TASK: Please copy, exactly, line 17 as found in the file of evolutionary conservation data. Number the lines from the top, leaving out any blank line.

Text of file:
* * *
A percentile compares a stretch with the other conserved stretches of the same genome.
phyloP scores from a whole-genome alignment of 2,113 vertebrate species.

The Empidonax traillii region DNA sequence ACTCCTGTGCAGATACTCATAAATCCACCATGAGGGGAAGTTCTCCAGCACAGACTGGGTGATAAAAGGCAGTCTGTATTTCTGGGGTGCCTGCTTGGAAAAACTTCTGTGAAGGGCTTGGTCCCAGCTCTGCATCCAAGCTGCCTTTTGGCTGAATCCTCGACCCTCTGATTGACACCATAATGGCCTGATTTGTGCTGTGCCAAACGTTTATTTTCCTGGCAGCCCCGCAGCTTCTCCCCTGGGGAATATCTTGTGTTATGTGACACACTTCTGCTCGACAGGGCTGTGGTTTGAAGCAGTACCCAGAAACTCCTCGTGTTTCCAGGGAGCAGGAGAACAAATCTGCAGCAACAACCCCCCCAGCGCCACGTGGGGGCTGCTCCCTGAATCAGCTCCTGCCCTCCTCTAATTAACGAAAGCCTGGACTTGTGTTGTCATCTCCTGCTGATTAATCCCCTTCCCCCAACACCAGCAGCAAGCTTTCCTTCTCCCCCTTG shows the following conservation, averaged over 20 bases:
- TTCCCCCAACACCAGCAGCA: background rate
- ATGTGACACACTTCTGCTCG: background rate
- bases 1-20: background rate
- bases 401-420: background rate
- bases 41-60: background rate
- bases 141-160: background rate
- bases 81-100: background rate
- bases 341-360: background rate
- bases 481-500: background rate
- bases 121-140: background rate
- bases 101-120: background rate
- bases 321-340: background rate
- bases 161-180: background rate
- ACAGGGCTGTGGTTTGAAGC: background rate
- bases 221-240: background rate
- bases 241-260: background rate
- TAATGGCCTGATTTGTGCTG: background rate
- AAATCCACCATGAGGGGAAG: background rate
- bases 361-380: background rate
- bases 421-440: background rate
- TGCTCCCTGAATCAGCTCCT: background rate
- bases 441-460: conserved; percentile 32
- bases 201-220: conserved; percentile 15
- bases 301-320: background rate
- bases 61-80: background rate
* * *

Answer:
- ACAGGGCTGTGGTTTGAAGC: background rate